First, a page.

Personal data is now the world’s most valuable resource and the collection of it shows no signs of slowing down. In fact, providing some piece of personal information, whether that’s your email address, name or mailing address, is necessary to receive almost any product or service.
Thanks to the monetary value of data (and the fact that increasingly more sensitive information is being stored digitally), threats are on the rise.
In fact, 75 per cent of organizations have suffered a data breach in the past two years. So if you haven’t suffered a breach yet, you will. Download this cheat sheet that outlines the 7 Steps to Address a Data Breach.
Then, read on to learn more about data privacy, security and breaches, incident response plans. Or, jump ahead to the 11 expert tips for prevention:
What is Data Privacy & Security?
Businesses receive and store tons of sensitive data, whether it’s a client’s banking details, an employee’s social security number, or the company’s own data. To ensure transparency and openness regarding the collection and use of this data, companies are required to comply with a number of data privacy laws.
The Federal Trade Commission prohibits unfair or deceptive practices affecting customers and penalizes companies that neglect to ensure the privacy of client data. Avoiding these penalties is one reason why data security, the practice of keeping data protected from unauthorized access, corruption and theft, is quickly becoming a priority around the world.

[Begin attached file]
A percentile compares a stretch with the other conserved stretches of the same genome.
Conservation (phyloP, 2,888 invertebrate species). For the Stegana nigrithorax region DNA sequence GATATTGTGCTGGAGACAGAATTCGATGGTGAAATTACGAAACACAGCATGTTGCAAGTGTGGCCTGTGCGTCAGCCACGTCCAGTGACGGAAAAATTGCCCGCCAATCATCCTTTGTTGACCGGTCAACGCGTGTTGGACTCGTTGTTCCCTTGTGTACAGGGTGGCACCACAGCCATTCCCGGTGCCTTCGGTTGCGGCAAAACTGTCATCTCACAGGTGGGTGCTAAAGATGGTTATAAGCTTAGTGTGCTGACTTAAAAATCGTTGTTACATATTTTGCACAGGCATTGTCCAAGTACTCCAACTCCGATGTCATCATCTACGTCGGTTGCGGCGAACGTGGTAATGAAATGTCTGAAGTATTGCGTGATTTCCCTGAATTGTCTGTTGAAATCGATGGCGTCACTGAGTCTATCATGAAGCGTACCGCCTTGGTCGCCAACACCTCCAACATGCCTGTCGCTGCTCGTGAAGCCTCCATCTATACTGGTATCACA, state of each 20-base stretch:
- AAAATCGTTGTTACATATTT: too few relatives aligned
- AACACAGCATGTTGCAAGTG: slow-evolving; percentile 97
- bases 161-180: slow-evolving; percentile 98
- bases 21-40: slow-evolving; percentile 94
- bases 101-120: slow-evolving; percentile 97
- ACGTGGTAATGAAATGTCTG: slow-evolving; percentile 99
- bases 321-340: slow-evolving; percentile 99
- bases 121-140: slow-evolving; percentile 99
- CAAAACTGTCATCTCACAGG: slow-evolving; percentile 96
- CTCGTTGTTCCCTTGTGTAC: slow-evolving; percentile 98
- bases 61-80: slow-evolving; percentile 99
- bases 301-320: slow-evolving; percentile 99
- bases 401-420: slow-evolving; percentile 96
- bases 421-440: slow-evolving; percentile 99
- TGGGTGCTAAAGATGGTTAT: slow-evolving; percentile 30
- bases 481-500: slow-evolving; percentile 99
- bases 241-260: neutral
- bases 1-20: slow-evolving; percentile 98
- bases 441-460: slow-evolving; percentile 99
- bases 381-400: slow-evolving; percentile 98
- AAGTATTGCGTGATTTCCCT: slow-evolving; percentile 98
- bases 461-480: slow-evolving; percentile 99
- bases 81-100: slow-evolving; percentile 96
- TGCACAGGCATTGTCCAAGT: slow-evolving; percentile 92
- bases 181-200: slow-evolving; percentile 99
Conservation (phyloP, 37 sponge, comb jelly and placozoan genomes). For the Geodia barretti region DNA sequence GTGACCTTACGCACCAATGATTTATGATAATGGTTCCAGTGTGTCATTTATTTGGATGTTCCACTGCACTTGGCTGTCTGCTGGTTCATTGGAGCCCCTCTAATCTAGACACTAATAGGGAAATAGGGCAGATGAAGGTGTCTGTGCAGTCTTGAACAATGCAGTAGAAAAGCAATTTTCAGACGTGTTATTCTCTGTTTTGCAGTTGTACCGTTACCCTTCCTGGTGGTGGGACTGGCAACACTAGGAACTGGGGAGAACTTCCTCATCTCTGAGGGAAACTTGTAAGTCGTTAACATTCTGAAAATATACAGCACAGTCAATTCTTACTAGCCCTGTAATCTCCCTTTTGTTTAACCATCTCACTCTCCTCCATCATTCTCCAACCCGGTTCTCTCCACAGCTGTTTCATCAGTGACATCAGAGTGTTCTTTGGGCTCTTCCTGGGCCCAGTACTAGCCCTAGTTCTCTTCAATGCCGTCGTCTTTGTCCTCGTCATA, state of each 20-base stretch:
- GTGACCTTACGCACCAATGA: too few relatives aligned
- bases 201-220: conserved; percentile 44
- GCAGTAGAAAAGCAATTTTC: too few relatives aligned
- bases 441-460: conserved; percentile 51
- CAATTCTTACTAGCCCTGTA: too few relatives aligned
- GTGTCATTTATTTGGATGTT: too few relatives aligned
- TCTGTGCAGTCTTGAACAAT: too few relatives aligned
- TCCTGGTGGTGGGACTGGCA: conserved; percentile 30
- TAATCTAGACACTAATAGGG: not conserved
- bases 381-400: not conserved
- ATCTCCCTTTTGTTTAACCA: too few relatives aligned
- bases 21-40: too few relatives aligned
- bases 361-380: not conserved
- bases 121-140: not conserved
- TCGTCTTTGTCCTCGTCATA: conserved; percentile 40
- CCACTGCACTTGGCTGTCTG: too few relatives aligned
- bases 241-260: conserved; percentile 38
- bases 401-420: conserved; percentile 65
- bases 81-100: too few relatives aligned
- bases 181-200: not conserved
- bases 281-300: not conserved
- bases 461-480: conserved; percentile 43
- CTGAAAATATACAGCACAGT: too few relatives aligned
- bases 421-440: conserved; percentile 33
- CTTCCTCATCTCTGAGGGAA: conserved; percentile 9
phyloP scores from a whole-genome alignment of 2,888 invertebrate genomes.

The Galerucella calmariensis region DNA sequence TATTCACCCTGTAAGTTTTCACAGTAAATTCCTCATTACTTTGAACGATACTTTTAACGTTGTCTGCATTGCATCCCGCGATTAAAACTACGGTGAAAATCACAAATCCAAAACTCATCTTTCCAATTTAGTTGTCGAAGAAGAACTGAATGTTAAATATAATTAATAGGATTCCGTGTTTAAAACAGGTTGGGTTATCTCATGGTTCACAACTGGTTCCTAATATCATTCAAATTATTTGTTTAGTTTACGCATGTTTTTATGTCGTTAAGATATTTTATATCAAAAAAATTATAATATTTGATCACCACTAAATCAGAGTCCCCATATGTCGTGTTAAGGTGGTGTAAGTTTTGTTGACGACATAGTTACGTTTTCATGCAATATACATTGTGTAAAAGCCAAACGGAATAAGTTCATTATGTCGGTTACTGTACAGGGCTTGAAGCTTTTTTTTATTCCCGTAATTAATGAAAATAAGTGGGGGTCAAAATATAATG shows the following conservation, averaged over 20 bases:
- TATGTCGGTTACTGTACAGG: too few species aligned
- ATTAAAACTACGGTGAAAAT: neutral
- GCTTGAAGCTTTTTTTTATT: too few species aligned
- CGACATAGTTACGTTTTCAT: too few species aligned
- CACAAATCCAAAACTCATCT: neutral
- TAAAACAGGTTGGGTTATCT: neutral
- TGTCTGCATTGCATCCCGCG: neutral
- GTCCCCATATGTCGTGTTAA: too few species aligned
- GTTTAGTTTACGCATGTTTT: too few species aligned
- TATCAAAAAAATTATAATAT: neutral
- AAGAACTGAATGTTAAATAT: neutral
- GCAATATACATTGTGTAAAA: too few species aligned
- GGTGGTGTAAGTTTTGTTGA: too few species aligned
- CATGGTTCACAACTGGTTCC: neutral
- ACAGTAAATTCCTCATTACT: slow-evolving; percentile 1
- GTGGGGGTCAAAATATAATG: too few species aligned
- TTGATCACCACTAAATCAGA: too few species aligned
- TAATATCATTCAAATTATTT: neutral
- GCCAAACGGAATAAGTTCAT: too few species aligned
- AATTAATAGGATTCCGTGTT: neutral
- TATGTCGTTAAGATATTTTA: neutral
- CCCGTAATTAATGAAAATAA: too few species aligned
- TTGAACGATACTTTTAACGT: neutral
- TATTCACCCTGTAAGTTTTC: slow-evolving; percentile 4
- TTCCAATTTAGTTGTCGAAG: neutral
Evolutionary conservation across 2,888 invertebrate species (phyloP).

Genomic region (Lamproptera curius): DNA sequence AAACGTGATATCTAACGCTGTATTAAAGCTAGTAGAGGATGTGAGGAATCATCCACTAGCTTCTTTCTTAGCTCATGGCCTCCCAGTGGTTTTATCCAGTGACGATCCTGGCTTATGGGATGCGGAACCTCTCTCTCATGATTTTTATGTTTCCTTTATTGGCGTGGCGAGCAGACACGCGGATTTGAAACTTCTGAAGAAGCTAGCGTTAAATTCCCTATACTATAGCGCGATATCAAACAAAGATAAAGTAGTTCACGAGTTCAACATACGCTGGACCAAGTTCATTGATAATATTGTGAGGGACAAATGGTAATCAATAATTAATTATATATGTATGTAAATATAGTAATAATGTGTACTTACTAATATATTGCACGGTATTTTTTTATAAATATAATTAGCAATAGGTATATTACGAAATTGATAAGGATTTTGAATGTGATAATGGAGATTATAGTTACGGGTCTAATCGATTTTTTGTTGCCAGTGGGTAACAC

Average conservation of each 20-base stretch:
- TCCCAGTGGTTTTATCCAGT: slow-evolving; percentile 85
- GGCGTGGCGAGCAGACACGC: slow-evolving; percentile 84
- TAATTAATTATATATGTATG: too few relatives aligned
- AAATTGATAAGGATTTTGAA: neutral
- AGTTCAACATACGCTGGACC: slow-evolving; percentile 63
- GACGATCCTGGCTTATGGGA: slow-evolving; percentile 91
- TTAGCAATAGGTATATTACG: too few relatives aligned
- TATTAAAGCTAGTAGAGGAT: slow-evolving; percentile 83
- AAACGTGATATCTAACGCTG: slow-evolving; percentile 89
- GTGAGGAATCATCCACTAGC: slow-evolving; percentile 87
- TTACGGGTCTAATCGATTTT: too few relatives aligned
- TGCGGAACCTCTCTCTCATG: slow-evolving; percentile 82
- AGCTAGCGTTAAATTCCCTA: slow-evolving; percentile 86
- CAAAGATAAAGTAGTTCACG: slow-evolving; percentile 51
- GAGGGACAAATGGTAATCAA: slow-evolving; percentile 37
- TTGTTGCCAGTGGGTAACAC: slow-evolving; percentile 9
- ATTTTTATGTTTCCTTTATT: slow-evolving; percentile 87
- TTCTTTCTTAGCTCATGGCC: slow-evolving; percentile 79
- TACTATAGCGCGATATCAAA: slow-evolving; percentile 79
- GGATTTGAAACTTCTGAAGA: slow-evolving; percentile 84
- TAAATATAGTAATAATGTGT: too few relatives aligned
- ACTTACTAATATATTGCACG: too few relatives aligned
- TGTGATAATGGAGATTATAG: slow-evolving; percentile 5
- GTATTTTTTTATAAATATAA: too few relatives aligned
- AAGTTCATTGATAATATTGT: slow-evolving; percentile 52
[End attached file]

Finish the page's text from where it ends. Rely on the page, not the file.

Implementing security practices and processes ensures data is accessible to those who are meant to view it and isn’t being accessed by unauthorized parties.
If you have customers or clients in the European Union, you must be GDPR compliant. Find out if you’re following all the rules with our GDPR Checklist.
Companies rely on thorough policies to meet these requirements along with multiple layers of automated security. But what happens when that’s not enough?
A data breach (also called a data spill or data leak) occurs when an unauthorized party accesses private data.
Sensitive data doesn’t necessarily need to be stolen, copied or deleted to be cause for concern. The wrong individual simply viewing the data can be considered a breach. However, the former has the ability to cause much greater damage.